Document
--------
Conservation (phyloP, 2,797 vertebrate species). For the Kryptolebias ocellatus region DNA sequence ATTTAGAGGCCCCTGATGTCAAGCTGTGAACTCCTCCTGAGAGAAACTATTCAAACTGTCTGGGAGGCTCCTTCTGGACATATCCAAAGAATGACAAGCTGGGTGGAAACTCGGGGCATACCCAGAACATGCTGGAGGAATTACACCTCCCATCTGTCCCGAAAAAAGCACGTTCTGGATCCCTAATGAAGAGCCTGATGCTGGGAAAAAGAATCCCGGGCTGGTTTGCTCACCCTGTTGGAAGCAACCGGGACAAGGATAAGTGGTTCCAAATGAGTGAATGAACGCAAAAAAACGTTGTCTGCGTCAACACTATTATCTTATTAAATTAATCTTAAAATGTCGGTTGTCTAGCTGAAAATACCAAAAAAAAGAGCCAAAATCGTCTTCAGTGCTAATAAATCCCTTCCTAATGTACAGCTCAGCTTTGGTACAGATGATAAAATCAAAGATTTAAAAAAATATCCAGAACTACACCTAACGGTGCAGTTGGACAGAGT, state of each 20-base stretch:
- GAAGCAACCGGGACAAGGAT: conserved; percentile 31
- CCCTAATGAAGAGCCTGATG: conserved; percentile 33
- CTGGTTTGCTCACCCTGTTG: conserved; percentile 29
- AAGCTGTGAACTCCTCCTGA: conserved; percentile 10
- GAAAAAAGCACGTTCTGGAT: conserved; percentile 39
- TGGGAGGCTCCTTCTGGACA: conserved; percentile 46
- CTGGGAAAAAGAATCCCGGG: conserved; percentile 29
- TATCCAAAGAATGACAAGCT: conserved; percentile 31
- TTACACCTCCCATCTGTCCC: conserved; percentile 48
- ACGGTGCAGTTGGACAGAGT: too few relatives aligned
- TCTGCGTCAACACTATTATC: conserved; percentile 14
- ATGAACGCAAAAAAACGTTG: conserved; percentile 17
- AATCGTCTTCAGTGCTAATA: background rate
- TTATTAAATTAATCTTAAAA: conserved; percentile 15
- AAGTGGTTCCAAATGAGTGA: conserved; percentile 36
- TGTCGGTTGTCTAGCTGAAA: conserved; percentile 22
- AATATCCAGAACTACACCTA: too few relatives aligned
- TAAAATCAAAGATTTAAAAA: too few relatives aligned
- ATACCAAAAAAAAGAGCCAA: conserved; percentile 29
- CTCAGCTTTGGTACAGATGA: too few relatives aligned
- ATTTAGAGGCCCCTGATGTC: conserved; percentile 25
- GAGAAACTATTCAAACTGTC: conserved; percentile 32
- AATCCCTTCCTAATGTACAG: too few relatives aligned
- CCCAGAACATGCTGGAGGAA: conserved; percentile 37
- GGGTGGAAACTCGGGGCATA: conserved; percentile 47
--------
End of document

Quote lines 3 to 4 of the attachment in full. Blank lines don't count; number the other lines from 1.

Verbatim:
- CCCTAATGAAGAGCCTGATG: conserved; percentile 33
- CTGGTTTGCTCACCCTGTTG: conserved; percentile 29